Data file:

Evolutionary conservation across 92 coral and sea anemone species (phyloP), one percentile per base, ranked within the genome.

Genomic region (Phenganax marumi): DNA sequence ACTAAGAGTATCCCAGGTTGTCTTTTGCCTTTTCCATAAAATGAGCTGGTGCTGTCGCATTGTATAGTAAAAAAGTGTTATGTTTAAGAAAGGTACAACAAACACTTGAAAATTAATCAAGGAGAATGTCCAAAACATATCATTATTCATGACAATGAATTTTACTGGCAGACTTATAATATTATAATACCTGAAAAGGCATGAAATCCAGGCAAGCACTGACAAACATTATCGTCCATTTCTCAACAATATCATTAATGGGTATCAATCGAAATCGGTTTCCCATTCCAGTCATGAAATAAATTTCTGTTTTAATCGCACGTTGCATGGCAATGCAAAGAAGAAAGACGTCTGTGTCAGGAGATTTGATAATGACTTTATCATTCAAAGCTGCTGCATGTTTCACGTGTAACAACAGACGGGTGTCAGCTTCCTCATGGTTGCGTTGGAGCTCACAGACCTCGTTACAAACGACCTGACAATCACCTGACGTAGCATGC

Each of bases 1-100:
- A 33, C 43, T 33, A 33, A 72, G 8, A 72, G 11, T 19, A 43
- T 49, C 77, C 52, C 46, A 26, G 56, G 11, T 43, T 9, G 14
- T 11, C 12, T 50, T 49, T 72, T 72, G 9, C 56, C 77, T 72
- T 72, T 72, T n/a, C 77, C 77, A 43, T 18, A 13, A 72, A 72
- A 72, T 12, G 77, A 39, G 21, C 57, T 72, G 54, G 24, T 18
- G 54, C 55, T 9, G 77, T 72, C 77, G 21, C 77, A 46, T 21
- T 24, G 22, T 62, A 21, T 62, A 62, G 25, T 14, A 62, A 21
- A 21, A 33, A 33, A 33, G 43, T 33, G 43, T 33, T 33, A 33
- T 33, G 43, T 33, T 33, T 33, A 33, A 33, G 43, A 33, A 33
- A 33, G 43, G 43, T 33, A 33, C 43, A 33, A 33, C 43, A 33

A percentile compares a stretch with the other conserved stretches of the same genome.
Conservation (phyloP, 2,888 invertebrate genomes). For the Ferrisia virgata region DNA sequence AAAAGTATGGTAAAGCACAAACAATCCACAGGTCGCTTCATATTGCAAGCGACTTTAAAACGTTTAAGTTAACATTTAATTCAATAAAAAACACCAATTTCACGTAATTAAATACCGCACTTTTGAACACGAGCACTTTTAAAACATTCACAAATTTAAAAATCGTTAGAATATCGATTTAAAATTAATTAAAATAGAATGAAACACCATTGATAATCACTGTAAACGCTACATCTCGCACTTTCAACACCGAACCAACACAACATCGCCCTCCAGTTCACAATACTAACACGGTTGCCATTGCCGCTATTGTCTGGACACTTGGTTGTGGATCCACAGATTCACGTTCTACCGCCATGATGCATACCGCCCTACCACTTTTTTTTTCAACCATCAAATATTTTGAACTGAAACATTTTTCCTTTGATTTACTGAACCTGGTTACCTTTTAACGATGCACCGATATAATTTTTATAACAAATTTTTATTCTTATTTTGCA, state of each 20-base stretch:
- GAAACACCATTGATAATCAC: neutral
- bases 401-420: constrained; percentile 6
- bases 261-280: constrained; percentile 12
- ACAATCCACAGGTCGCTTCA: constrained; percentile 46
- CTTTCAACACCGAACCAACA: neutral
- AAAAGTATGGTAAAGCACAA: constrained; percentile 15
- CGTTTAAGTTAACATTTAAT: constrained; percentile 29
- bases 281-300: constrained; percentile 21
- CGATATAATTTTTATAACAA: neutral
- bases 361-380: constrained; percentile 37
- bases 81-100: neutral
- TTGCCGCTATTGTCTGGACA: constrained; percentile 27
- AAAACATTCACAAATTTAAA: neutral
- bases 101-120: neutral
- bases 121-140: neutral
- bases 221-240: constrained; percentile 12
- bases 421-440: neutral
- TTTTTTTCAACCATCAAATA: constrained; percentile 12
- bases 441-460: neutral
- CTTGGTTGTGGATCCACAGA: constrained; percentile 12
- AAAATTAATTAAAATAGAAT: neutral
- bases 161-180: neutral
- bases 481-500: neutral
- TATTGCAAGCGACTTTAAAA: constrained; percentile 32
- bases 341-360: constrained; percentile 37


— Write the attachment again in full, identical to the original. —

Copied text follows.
Evolutionary conservation across 92 coral and sea anemone species (phyloP), one percentile per base, ranked within the genome.

Genomic region (Phenganax marumi): DNA sequence ACTAAGAGTATCCCAGGTTGTCTTTTGCCTTTTCCATAAAATGAGCTGGTGCTGTCGCATTGTATAGTAAAAAAGTGTTATGTTTAAGAAAGGTACAACAAACACTTGAAAATTAATCAAGGAGAATGTCCAAAACATATCATTATTCATGACAATGAATTTTACTGGCAGACTTATAATATTATAATACCTGAAAAGGCATGAAATCCAGGCAAGCACTGACAAACATTATCGTCCATTTCTCAACAATATCATTAATGGGTATCAATCGAAATCGGTTTCCCATTCCAGTCATGAAATAAATTTCTGTTTTAATCGCACGTTGCATGGCAATGCAAAGAAGAAAGACGTCTGTGTCAGGAGATTTGATAATGACTTTATCATTCAAAGCTGCTGCATGTTTCACGTGTAACAACAGACGGGTGTCAGCTTCCTCATGGTTGCGTTGGAGCTCACAGACCTCGTTACAAACGACCTGACAATCACCTGACGTAGCATGC

Each of bases 1-100:
- A 33, C 43, T 33, A 33, A 72, G 8, A 72, G 11, T 19, A 43
- T 49, C 77, C 52, C 46, A 26, G 56, G 11, T 43, T 9, G 14
- T 11, C 12, T 50, T 49, T 72, T 72, G 9, C 56, C 77, T 72
- T 72, T 72, T n/a, C 77, C 77, A 43, T 18, A 13, A 72, A 72
- A 72, T 12, G 77, A 39, G 21, C 57, T 72, G 54, G 24, T 18
- G 54, C 55, T 9, G 77, T 72, C 77, G 21, C 77, A 46, T 21
- T 24, G 22, T 62, A 21, T 62, A 62, G 25, T 14, A 62, A 21
- A 21, A 33, A 33, A 33, G 43, T 33, G 43, T 33, T 33, A 33
- T 33, G 43, T 33, T 33, T 33, A 33, A 33, G 43, A 33, A 33
- A 33, G 43, G 43, T 33, A 33, C 43, A 33, A 33, C 43, A 33

A percentile compares a stretch with the other conserved stretches of the same genome.
Conservation (phyloP, 2,888 invertebrate genomes). For the Ferrisia virgata region DNA sequence AAAAGTATGGTAAAGCACAAACAATCCACAGGTCGCTTCATATTGCAAGCGACTTTAAAACGTTTAAGTTAACATTTAATTCAATAAAAAACACCAATTTCACGTAATTAAATACCGCACTTTTGAACACGAGCACTTTTAAAACATTCACAAATTTAAAAATCGTTAGAATATCGATTTAAAATTAATTAAAATAGAATGAAACACCATTGATAATCACTGTAAACGCTACATCTCGCACTTTCAACACCGAACCAACACAACATCGCCCTCCAGTTCACAATACTAACACGGTTGCCATTGCCGCTATTGTCTGGACACTTGGTTGTGGATCCACAGATTCACGTTCTACCGCCATGATGCATACCGCCCTACCACTTTTTTTTTCAACCATCAAATATTTTGAACTGAAACATTTTTCCTTTGATTTACTGAACCTGGTTACCTTTTAACGATGCACCGATATAATTTTTATAACAAATTTTTATTCTTATTTTGCA, state of each 20-base stretch:
- GAAACACCATTGATAATCAC: neutral
- bases 401-420: constrained; percentile 6
- bases 261-280: constrained; percentile 12
- ACAATCCACAGGTCGCTTCA: constrained; percentile 46
- CTTTCAACACCGAACCAACA: neutral
- AAAAGTATGGTAAAGCACAA: constrained; percentile 15
- CGTTTAAGTTAACATTTAAT: constrained; percentile 29
- bases 281-300: constrained; percentile 21
- CGATATAATTTTTATAACAA: neutral
- bases 361-380: constrained; percentile 37
- bases 81-100: neutral
- TTGCCGCTATTGTCTGGACA: constrained; percentile 27
- AAAACATTCACAAATTTAAA: neutral
- bases 101-120: neutral
- bases 121-140: neutral
- bases 221-240: constrained; percentile 12
- bases 421-440: neutral
- TTTTTTTCAACCATCAAATA: constrained; percentile 12
- bases 441-460: neutral
- CTTGGTTGTGGATCCACAGA: constrained; percentile 12
- AAAATTAATTAAAATAGAAT: neutral
- bases 161-180: neutral
- bases 481-500: neutral
- TATTGCAAGCGACTTTAAAA: constrained; percentile 32
- bases 341-360: constrained; percentile 37